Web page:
It’s been almost one year since the devastating wildfires ravaged Bastrop, Texas. The fires made national news, with pictures of massive, ominous clouds of smoke sending waves of shock and horror throughout the United States.
In case you don’t remember, this fire, known as the Bastrop County Complex Fire, was the single most destructive fire in Texas history. It decimated over thirty thousand acres of land, destroyed over 1,500 homes, and claimed two Texas lives. When everything was said and done, the fire had caused approximately $325 million in property damage.
The delicate ecosystem of the area between Houston and Austin, known as the Lost Pines, is unique to Texas and spans over 70,000 acres. About half of the Lost Pines were destroyed by the Bastrop County Complex Fire.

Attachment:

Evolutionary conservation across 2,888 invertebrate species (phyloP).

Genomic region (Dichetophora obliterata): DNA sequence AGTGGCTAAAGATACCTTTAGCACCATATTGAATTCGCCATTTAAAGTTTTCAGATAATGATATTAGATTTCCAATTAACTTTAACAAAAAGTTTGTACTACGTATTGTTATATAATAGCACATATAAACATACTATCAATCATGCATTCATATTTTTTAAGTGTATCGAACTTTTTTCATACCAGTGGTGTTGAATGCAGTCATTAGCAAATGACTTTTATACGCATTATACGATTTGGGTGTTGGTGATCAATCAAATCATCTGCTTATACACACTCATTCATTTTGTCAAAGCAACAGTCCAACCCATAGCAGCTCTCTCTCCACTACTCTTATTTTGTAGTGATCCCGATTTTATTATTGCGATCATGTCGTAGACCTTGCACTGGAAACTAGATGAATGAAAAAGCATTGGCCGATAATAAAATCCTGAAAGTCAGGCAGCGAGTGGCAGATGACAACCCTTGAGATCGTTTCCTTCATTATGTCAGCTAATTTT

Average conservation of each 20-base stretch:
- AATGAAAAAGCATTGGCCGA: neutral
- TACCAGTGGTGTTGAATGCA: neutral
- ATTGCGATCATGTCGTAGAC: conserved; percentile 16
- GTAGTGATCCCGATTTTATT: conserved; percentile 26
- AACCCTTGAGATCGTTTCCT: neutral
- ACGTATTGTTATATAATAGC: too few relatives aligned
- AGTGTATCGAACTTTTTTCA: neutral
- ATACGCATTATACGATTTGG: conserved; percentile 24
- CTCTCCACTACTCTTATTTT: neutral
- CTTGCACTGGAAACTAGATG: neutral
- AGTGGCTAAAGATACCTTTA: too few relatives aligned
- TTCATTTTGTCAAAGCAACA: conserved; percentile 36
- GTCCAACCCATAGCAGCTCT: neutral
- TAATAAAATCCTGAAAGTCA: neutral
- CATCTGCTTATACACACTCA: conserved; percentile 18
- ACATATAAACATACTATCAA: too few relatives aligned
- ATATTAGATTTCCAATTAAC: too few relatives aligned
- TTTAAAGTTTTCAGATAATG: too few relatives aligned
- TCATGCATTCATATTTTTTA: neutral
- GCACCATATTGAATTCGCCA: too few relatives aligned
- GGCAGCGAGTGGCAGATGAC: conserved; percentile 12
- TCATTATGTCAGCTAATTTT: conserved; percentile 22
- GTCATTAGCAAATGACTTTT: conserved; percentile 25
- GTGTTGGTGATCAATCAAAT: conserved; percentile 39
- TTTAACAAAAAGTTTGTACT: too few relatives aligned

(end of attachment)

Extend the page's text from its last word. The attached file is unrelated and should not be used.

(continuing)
Almost a year later, though, the people of Bastrop and surrounding areas have proven to be as strong as their Texas heritage.
In the wake of the fire, Bastrop County assembled the Lost Pines Recovery Team to address the massive damage to the Lost Pines. The people of Bastrop County and Lee County, along with their neighbors from Fayetteville County, Austin County, Washington County, Colorado County, and more joined together to help with debris removal and conservation of surviving plants and animals. The endangered Houston Toad, which lives exclusively in the Lost Pines of Bastrop, lost a large portion of its only home on Earth, and was a large focus of the relief efforts.
A full recovery for Bastrop and the Lost Pines will probably take decades, but the people and the land are well on their way to recovery. To see how you can help, visit the Bastrop County disaster relief website.